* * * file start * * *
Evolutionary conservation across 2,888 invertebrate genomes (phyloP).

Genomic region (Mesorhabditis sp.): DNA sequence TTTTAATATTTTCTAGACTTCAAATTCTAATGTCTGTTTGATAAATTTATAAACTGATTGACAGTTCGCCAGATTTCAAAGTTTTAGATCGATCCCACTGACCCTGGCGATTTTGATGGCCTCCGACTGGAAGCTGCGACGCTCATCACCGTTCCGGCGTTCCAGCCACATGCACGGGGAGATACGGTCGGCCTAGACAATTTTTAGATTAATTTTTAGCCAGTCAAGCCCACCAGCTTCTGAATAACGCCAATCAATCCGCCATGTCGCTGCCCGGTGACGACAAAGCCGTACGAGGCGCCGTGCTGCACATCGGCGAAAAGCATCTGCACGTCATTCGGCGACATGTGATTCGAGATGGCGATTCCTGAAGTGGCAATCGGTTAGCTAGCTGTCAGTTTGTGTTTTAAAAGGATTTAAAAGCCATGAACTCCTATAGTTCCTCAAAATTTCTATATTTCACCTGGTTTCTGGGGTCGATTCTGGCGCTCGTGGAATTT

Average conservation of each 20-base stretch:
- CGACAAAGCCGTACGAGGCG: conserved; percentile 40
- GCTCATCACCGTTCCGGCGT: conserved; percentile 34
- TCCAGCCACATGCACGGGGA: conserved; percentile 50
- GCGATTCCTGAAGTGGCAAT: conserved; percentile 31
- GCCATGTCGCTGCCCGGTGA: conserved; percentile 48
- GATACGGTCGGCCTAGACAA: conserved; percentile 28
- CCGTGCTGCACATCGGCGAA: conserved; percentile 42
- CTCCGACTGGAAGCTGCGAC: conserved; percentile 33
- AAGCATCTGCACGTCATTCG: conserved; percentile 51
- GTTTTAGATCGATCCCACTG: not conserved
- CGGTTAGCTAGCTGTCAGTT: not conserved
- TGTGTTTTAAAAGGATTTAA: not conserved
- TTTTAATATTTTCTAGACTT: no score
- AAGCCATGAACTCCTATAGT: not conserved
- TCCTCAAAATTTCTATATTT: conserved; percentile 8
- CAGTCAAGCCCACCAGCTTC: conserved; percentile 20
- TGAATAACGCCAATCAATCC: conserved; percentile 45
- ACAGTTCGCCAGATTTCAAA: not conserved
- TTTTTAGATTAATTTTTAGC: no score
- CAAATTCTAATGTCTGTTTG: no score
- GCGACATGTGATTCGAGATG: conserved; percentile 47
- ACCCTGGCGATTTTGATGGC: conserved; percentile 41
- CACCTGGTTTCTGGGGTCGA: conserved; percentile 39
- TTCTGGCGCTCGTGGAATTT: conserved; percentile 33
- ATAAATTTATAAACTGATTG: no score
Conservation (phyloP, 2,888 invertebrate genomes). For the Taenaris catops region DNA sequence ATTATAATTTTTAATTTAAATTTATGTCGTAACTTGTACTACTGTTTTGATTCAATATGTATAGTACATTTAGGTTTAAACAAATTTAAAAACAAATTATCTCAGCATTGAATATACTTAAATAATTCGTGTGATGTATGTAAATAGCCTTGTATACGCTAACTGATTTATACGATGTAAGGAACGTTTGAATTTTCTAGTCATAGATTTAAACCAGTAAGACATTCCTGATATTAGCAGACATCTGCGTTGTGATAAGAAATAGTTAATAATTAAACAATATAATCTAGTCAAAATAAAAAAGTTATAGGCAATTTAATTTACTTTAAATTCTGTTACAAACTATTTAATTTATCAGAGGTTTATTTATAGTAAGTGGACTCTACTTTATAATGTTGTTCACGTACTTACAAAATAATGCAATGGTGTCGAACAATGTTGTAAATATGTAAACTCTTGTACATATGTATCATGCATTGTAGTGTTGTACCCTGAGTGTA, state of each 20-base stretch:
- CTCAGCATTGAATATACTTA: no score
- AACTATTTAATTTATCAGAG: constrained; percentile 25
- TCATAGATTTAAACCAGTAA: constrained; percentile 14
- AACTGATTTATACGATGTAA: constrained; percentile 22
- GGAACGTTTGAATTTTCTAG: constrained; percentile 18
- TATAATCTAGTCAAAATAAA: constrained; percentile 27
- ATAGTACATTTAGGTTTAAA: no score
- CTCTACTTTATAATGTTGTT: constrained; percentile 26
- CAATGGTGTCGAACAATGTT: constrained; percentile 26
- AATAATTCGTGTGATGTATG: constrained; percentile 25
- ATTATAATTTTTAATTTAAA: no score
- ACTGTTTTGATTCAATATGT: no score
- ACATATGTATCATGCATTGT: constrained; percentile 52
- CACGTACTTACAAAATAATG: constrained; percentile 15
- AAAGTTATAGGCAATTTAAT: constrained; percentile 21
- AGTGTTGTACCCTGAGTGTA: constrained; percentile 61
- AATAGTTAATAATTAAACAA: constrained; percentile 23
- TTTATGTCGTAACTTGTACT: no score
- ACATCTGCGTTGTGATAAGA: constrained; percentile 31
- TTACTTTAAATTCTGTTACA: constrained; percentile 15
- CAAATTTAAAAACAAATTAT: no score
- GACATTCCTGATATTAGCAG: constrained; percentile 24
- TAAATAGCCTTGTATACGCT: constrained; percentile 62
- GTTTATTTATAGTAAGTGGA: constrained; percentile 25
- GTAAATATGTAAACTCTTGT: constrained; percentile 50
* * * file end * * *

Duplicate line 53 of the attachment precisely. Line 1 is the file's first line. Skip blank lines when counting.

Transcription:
- GTTTATTTATAGTAAGTGGA: constrained; percentile 25